“You just feel like you don’t exist, you’re nothing. It’s nihilistic, pretty terrifying.”
In the cognitive domain, which has 10 categories, the two most-reported ones were “change in worldview” (48 percent) and “delusional, irrational, or paranormal beliefs” (47 percent). The most-reported category of experience in the perceptual domain (42 percent) was “Hallucinations, visions, or illusions.” The most-reported experience (82 percent) came from the affective domain: “Fear, anxiety, panic, or paranoia.” The other domains are: “somatic,” involving bodily feelings; “conative,” involving motivation and goal-related behavior; “sense of self”; and “social.” Half of the meditators Britton and her colleagues interviewed experienced “changes in self-other or self-world boundaries” and “social impairment.”
These wouldn’t be surprising experiences for those familiar with what it takes to become an arhat, a “perfected person,” in Theravada Buddhism. (The Jain equivalent, an arihant, is a conqueror of the mind, writes Raj Pruthi, in Jainism and Indian Civilization, who “destroys his inner enemies like anger, greed, passion…”) Walk into the courtyard of Shanyuan Temple, in China, about an hour’s flight away from Pyongyang, North Korea, and you’ll be greeted by a formidable formation of 500 unique, life-sized, red-robed statues of arhats, all arrayed around another figure several times larger, in similar garments—Siddhārtha Gautama, the Buddha. Lore has it that, when the Buddha died, in about 400 BCE, these men convened the First Buddhist council to consolidate his teachings.
To become an arhat involves following the Noble Eightfold Path—“right view,” “right conduct,” “right effort,” and so on. Being a good person isn’t the point—it’s a prerequisite, writes Peter Harvey, author of An Introduction to Buddhist Ethics. “With virtue as the indispensable basis for further progress, some meditation may be attempted. With appropriate application, this will lead to the mind becoming calmer, stronger, and clearer.” This sparks a virtuous feedback loop. Clarity and tranquility of mind aids virtue, the experience of acting well over time deepens wisdom, and meditative skill profits. “With each more refined development of the virtue–meditation–wisdom sequence,” Harvey goes on, “the Path spirals up to a higher level…to Arahatship.”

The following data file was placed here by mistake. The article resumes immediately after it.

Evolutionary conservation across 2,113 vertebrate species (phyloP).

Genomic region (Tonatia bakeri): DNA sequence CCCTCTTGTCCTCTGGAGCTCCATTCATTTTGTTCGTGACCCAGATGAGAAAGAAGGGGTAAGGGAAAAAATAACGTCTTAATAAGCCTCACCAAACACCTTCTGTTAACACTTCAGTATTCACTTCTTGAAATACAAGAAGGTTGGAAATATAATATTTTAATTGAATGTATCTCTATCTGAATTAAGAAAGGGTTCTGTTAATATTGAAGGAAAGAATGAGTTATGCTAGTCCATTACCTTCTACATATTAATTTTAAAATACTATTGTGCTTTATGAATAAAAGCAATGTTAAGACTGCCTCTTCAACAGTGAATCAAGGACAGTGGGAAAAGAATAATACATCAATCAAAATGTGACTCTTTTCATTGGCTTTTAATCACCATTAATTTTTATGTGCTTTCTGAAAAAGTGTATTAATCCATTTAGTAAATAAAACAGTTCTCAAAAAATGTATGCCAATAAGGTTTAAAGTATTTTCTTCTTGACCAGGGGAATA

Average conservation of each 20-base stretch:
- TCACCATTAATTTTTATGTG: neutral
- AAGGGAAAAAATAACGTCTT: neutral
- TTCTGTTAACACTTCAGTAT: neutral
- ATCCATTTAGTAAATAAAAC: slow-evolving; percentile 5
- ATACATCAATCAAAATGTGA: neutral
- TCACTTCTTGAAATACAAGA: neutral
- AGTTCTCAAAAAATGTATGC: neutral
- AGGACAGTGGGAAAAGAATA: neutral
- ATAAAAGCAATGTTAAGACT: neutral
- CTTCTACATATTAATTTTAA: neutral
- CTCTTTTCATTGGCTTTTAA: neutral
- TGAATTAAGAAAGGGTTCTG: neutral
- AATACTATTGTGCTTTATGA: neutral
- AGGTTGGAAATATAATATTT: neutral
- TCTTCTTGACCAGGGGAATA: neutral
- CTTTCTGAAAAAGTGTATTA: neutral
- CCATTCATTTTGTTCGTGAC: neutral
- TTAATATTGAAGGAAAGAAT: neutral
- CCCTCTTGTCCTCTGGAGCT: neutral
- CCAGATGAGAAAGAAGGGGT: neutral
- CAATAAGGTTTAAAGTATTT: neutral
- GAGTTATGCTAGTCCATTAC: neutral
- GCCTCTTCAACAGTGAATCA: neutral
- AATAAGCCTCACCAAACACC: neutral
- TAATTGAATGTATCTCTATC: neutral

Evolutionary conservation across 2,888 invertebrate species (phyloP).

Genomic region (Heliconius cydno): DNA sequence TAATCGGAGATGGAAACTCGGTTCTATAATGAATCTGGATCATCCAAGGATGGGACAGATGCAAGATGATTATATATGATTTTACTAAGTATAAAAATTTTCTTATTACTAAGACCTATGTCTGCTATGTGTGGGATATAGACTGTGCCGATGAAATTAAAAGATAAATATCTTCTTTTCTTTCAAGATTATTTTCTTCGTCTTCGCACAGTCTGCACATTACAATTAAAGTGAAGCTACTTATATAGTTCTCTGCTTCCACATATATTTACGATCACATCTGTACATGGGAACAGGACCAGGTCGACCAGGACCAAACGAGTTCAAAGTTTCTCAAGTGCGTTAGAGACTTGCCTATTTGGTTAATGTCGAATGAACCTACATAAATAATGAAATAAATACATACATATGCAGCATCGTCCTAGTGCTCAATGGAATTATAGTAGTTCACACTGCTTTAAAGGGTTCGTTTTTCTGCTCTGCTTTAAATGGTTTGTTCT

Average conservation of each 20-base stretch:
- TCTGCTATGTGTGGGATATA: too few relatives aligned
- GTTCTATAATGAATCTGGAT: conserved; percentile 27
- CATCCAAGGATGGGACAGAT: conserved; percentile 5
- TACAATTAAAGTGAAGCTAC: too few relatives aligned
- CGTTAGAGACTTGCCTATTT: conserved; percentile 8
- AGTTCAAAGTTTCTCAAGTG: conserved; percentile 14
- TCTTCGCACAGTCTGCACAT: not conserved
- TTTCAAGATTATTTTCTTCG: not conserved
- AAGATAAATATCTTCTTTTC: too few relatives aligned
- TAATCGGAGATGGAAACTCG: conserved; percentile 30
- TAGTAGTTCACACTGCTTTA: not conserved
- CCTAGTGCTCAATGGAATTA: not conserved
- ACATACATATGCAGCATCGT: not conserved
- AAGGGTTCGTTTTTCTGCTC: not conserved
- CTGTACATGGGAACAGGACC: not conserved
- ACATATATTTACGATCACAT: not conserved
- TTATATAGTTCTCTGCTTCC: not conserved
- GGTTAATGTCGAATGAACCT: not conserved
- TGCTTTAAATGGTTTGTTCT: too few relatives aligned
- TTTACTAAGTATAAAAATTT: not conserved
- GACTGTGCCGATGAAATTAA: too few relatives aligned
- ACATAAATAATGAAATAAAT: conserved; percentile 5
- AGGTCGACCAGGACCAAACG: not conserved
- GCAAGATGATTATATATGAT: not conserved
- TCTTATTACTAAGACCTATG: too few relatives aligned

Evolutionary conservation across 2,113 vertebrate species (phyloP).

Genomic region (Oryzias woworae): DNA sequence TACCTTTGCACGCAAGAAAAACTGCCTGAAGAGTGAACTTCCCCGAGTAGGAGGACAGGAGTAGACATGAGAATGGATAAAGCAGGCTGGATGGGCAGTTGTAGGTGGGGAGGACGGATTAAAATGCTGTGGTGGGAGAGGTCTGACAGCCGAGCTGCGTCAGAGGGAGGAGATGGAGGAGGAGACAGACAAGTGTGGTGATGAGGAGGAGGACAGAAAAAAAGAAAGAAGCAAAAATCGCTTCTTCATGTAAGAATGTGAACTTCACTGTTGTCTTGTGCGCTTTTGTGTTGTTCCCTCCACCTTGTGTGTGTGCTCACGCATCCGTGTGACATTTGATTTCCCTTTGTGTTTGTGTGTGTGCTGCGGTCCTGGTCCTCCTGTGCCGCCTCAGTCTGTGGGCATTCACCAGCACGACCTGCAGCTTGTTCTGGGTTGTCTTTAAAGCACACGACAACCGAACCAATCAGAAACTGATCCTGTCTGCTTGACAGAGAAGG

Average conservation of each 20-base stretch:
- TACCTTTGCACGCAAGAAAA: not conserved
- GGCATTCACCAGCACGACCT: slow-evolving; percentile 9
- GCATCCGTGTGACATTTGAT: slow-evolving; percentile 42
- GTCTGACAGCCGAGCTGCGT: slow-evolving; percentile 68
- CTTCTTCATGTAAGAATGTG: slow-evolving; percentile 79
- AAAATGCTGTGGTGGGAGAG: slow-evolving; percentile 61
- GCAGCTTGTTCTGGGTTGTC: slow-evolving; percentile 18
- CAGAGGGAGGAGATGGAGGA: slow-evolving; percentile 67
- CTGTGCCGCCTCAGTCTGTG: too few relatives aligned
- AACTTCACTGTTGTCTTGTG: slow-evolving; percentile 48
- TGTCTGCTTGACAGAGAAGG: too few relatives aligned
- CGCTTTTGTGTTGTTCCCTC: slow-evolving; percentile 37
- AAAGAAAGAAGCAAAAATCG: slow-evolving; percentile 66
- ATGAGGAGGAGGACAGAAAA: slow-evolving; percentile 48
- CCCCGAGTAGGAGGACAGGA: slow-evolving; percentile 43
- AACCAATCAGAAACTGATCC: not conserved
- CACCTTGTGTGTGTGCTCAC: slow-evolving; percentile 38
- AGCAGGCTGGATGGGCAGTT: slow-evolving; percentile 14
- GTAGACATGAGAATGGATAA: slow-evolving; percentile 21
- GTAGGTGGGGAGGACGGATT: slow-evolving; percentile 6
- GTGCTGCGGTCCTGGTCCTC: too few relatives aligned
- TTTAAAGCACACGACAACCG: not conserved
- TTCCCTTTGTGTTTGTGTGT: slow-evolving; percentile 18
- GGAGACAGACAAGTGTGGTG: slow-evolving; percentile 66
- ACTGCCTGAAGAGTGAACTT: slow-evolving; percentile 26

You might say Fisher is still spiraling. The part of the Eightfold Path that he’s always struggled with, “even on the meditation cushion,” he said, is “right effort.” “Whether it’s some sort of basic compassion intention like, May all beings be happy; or whether it’s just simply staying with the breath, and following my awareness: What’s the right amount of effort? Do I hold onto it tightly and really try to make sure I don’t miss a second? Or do I relax and let my mind go where it will?” Fisher said. He’s pretty non-judgemental about it now—“There’s a balance of right effort”—and seems to suggest that it’s a mistake to privilege one way over the other. “There’s a whole spectrum of responses, and you’ll go across the entire spectrum over the course of a meditation session,” he said.
For Fisher, meditation retreats in South Korea, right after college as a Luce Scholar, were an “invaluable” experience, he said, that “seeded that idea that mindfulness and more rigorous psychiatry and neuroscience could be blended together.” Still, he could find himself lapsing in his regular practice. “I would beat myself up and say I was a bad meditator and I’ll always be suffering and my life will be shit,” he said. “And I’ve let go of that a little bit.” Oddly, being around ambitious New Yorkers may have helped. “Their problem is generally not being too easy on themselves. Most people in the city are too hard on themselves!” Fisher said. “So, not that I am trying to apply my own experience to everybody, but I find a lot of commonality and a lot of common ground with my patients along those lines.”
Brian Gallagher is the editor of Facts So Romantic, the Nautilus blog. Follow him on Twitter @brianga11agher.
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This classic Facts So Romantic post was originally published in March 2018.